New study warns of chemicals’ potential harm

More research needed on phthalates


 
 

Maayan S. Heller

 

Short stuff: Health roundup
Some baby products, including lotions, powders, sippy cups and wipes, may expose babies to chemicals tied to potential reproductive problems later in life, according to a new study.

The key, though, is that little word "may."

Phthalates are found in many ordinary products used by adults, too, and are used in fragrance production and in making plastic products flexible.

Animal studies have indicated a possible connection between the chemicals and reproductive birth defects, as well as reproductive problems in boys and early puberty in girls.

This newest study, published in the February issue of the journal Pediatrics, tested for various phthalates in urine from the diapers of 163 babies ages 2 months to 28 months old.

The youngest babies’ samples contained the highest levels of multiple phthalates and all of the babies’ samples contained at least one type of the chemical, the study showed.

"These children had phthalates in their urine, but we don’t necessarily know where those phthalates came from," says Dr. Laura Schwab, a Chicago pediatrician and mother to 6-month-old Ryan. "We have to be careful with judgments and conclusions about phthalates."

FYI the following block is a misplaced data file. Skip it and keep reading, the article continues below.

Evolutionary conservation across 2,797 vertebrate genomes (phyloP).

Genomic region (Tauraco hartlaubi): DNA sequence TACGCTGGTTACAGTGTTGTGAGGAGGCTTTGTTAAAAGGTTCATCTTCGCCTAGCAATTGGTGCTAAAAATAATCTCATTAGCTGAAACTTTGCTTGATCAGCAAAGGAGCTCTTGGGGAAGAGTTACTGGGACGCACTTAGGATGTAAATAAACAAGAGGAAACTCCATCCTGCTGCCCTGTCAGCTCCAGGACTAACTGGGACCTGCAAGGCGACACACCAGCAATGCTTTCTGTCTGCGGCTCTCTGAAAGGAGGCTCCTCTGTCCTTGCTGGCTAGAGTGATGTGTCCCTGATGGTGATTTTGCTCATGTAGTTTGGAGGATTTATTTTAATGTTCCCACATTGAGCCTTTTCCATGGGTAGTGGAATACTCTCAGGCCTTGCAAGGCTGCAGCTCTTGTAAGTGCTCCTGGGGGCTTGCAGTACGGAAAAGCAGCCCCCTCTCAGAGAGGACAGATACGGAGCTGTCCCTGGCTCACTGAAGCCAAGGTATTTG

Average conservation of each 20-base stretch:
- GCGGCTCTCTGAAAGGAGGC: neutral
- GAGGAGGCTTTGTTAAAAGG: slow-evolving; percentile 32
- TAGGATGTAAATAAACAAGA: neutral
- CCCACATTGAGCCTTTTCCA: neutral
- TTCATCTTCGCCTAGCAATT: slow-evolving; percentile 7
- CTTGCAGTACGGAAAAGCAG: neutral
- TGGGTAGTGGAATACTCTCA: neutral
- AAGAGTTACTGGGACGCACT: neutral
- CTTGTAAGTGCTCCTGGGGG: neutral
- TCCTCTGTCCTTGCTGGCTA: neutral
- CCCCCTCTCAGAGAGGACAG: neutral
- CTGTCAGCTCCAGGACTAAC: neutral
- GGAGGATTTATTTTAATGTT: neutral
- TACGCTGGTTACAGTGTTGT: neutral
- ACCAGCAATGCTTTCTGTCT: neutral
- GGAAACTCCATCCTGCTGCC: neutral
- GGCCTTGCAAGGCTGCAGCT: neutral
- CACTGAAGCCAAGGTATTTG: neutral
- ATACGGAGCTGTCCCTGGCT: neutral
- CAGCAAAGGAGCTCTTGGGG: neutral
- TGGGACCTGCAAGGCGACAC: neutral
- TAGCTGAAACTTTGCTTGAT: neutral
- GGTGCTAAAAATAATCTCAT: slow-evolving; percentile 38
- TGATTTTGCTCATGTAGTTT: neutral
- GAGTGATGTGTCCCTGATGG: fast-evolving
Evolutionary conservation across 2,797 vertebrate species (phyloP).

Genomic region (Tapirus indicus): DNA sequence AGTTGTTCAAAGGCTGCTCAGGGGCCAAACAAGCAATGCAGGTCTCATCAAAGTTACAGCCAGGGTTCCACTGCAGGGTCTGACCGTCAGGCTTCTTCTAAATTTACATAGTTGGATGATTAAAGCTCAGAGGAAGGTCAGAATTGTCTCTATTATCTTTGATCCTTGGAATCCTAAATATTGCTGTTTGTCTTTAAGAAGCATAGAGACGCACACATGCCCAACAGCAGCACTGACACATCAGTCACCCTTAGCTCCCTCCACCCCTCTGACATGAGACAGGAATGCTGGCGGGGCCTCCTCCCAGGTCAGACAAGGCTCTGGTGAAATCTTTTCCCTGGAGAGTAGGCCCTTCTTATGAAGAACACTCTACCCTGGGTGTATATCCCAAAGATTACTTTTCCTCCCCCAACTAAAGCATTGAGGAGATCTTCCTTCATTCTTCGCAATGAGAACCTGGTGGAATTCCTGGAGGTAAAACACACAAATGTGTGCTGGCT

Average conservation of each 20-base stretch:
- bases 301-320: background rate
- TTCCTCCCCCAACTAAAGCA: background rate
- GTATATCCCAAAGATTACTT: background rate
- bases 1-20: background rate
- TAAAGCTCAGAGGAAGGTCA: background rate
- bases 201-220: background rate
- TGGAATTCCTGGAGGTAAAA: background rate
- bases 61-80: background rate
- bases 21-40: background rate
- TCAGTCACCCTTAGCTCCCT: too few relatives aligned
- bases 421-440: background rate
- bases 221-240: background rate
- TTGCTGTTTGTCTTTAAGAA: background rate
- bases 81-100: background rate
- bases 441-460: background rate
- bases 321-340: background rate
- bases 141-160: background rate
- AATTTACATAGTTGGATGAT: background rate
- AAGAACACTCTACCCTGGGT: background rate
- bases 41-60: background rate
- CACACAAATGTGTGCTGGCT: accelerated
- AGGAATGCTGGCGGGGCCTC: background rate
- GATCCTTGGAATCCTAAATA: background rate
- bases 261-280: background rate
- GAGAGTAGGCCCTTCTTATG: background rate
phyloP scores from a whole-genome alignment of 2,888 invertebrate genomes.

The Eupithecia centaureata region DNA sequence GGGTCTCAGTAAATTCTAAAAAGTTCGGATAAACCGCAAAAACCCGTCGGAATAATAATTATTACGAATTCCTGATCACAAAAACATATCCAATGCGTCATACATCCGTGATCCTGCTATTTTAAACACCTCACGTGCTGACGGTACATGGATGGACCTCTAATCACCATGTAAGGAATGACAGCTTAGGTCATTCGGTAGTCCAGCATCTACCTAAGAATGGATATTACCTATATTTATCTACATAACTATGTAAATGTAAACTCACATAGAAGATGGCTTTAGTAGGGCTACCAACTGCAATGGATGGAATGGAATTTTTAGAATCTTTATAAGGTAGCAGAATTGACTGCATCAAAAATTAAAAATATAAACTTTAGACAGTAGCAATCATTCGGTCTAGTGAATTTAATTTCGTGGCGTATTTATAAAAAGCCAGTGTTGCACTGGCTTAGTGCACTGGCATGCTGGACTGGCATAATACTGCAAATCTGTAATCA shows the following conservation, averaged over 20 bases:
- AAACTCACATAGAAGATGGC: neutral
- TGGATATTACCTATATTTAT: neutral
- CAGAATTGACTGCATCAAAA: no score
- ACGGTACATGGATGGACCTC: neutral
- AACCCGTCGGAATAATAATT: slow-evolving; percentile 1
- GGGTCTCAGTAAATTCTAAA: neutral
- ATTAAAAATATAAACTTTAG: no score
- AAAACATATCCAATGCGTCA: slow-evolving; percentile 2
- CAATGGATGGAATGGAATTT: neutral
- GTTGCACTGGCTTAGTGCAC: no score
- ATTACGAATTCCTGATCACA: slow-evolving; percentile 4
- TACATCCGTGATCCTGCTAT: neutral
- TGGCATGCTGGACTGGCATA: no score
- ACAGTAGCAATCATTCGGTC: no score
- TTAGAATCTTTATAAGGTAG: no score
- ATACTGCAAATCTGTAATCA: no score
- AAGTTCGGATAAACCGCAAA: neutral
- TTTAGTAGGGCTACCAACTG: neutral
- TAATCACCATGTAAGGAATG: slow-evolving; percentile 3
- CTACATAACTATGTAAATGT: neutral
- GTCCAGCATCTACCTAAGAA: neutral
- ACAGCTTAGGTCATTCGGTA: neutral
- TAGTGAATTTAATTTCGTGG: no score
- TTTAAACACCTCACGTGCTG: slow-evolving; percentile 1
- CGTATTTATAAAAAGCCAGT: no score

Schwab warns that though preliminary evidence suggests phthalates may cause harm, the conclusive data does not yet exist.

"The research is not yet saying they are bad, just that they’re there and that maybe they’re dangerous," she says. "More studies are needed to get more specific details."

Some countries require companies to include phthalates on the list of products’ ingredients, but the U.S. does not.

While some makers of baby products are offering "phthalate-free" alternatives, these can be pricey. Since phthalates have not been deemed dangerous enough to warrant restrictions, Schwab says she’s not ready to definitely tell her patients to change what they’re using.

"If you know that something has phthalates in it and there’s an alternative product that you can afford, I’d say use it," she says.

The study did suggest that phthalates can be absorbed through the skin, so Schwab suggests considering how necessary certain products might be.

"Minimizing product use might prove beneficial overall."

 

 

 

 

Maayan S. Heller is a freelance writer living in Chicago who covers issues in health, women’s health and fitness.

 

 
 







 
 
 
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